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Rhode Island and the Right to be Sick

As the leaves change color and the temperature drops, winter and the flu season are fast approaching. With the chill also comes the choice of whether or not to get the flu vaccine. Many factors go into this decision: religious beliefs, philosophical beliefs and medical history being the primary concerns. However, the ability to consider multiple factors when deciding to take the flu vaccine — and even choose not to get it out of laziness or lack of concern — is the exception to the rule across the country, where many immunizations are mandatory. Compulsory vaccinations, far from being just a quick pinch and a fun Band-Aid, highlight some of the most dynamic conflicts between our society and the individual today.

Diphtheria vs. Happy Baby. Easy choice.
Diphtheria vs. Happy Baby. Easy choice.

The first thing to note is that the process of mandatory immunizations is not some Big Brother-esque enterprise. Rather, the United States’s program follows a highly decentralized approach. There are no federal laws requiring vaccinations; instead, states individually determine which vaccines are necessary and implement the policies through requirements for school attendance. While each state has different specific laws, the general approach is that children cannot attend schools unless they have been vaccinated against various illnesses. Such programs began with Massachusetts in 1809 and states’ rights to require immunizations was validated in 1905 by the Supreme Court, with a later case approving the use of school attendance to enforce immunizations in 1922.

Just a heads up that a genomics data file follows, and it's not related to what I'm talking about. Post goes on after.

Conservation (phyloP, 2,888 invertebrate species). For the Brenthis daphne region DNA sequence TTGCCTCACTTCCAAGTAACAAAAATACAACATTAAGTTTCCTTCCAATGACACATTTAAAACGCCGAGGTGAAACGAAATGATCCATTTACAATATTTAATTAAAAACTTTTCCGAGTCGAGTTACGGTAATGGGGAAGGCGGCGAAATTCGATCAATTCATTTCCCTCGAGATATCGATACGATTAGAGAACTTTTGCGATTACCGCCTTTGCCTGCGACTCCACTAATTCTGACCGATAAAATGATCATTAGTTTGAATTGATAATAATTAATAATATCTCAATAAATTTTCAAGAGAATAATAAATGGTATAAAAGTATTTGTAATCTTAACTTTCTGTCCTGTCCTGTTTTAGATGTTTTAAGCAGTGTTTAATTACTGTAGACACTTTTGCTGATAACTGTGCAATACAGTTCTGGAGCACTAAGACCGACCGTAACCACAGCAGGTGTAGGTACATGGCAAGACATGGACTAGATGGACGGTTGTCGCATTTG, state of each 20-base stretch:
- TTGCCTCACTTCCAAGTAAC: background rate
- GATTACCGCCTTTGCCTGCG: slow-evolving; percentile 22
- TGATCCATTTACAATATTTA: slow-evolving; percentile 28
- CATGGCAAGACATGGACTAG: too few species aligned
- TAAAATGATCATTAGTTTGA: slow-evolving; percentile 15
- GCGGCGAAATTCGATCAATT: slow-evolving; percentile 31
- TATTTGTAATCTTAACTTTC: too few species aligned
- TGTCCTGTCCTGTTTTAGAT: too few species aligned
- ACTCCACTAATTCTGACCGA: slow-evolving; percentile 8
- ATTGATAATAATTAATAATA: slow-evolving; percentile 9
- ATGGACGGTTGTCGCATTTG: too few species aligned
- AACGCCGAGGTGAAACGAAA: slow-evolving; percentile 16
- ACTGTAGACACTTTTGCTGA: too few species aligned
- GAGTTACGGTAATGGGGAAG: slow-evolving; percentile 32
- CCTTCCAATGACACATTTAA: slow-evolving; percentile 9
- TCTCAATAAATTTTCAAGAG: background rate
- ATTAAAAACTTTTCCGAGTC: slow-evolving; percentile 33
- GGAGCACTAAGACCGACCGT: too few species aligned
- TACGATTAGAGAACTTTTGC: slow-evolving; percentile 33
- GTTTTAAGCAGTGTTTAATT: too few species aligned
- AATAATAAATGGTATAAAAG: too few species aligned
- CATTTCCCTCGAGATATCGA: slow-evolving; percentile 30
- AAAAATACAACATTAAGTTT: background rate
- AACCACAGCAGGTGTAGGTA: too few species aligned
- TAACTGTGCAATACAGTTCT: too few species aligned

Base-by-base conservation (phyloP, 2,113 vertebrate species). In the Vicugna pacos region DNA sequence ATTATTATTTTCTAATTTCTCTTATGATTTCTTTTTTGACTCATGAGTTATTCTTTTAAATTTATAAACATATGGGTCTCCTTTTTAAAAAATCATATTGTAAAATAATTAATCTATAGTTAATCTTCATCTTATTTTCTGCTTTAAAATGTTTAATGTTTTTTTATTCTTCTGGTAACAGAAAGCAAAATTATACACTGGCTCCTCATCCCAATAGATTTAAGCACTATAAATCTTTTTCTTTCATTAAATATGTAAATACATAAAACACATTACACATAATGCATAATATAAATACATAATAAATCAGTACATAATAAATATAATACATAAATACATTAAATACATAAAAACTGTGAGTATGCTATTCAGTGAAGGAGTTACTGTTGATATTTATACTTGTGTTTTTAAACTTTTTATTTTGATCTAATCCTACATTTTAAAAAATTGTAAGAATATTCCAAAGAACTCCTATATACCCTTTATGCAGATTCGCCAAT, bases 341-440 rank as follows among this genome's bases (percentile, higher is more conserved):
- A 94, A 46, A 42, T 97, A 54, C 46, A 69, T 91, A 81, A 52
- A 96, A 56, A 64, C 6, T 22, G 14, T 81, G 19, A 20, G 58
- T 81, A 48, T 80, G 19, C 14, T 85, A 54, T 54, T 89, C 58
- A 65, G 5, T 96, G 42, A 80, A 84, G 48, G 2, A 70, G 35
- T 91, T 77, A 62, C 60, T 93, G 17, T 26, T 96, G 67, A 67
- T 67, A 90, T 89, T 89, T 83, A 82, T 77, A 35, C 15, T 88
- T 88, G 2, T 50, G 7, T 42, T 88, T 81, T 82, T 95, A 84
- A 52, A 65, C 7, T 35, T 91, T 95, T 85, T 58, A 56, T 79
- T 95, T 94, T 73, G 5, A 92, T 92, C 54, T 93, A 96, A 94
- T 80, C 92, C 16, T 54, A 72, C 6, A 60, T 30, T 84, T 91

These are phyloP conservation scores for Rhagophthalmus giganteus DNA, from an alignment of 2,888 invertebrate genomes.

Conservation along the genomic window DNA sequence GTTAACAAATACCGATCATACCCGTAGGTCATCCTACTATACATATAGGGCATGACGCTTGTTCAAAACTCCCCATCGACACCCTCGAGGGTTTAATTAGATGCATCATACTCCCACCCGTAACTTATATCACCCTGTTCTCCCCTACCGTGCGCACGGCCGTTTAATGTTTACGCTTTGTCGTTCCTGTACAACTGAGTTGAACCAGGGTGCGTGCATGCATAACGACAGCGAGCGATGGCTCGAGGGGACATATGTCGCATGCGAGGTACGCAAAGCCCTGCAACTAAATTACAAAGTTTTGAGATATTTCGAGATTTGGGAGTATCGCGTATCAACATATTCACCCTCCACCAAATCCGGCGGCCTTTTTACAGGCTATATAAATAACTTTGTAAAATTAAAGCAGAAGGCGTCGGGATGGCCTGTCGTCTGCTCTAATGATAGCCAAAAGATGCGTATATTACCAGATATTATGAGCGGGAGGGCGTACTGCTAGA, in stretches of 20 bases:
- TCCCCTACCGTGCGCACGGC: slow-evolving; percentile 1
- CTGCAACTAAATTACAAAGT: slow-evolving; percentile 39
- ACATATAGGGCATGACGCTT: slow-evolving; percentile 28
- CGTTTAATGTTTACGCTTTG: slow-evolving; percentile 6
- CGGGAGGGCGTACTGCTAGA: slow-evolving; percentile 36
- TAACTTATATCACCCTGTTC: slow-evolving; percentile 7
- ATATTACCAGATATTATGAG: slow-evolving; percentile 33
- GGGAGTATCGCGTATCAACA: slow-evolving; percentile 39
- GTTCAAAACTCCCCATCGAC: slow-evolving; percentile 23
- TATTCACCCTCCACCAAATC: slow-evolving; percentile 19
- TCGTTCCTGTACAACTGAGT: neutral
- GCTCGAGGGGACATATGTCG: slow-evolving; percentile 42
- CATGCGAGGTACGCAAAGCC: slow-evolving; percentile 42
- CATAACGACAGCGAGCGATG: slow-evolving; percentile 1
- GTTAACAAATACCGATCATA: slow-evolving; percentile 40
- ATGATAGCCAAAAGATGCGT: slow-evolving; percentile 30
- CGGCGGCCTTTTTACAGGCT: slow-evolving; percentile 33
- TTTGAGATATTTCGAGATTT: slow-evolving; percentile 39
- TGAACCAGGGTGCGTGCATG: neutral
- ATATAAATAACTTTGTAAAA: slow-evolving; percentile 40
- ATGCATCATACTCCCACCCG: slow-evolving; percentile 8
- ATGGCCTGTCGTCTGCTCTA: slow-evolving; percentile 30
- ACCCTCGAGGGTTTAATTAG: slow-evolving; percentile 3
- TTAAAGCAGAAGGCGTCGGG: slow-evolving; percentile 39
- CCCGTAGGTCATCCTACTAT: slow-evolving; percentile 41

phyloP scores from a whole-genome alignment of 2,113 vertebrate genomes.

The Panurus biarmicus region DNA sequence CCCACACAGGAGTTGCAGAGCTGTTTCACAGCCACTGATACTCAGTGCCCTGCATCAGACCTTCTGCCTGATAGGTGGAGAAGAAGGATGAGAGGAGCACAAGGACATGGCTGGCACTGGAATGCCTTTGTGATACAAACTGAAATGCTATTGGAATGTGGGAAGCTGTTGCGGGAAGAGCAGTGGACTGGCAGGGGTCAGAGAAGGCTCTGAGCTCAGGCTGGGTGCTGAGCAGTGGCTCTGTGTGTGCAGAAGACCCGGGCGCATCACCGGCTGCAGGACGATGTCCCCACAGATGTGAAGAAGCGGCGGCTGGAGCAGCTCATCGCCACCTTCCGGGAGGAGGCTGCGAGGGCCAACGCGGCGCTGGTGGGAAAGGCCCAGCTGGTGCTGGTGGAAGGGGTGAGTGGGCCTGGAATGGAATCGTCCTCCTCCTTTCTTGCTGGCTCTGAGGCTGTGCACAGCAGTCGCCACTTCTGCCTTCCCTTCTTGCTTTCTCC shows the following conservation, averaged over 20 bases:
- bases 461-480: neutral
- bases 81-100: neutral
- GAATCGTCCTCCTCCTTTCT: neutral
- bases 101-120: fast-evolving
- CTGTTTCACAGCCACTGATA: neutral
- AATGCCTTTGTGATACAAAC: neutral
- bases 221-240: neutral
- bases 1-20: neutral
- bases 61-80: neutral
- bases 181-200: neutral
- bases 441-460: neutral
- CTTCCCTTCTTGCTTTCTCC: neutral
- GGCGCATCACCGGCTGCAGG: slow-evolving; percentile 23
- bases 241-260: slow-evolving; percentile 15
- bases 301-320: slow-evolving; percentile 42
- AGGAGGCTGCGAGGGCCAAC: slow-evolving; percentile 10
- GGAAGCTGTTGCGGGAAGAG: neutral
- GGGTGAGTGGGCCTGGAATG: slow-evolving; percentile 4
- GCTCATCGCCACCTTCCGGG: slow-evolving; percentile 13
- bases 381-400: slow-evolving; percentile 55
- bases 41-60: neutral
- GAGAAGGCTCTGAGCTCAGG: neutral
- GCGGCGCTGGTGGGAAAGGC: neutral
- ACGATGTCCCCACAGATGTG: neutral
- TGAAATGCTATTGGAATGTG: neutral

Compulsory vaccinations are considered by the American Medical Association to be “the most cost-effective and successful public health intervention” for several reasons. First, they allow for preventative measures to be taken before outbreaks and epidemics occur. Second, children are especially susceptible to diseases especially when in close contact with other children, so school age vaccinations prevent illnesses from spreading in a highly susceptible breeding ground. Thirdly, they create a stable system that encourages a lifetime focus on public health and preventative measures.

Rhode Island requires immunizations at the pre-kindergarten, kindergarten, seventh grade, and college levels.  At each level additional dosses of the following vaccines are compulsory: Hepatitis B, DTaP (diphtheria, tetanus, pertussis), polio, MMR (measles, mumps, rubella), Pneumococcal Conjugate, Hib, Varicella, Tdap (tetanus, diphtheria, pertussis), and Meningococcal conjugate. Children without medical records of those vaccines or without a formal exemption cannot attend school at any level in the state of Rhode Island. Meaning a Brown University student must have those vaccinations or a religious exemption in order to attend the university.

However, while the vast majority of children and adults are vaccinated, Rhode Island allows individuals to object to the program of mandatory vaccinations. Most states have options for medical, religious, and philosophical exemptions, and Rhode Island  allows for all but the philosophical one. Medically, if a patient is allergic to the vaccine or if the vaccine could bring about a life threatening condition, the individual is exempt. But religious and philosophical exemptions create a murky grey area of choice and individual liberty, especially when considering the effects of un-immunized individuals on the community.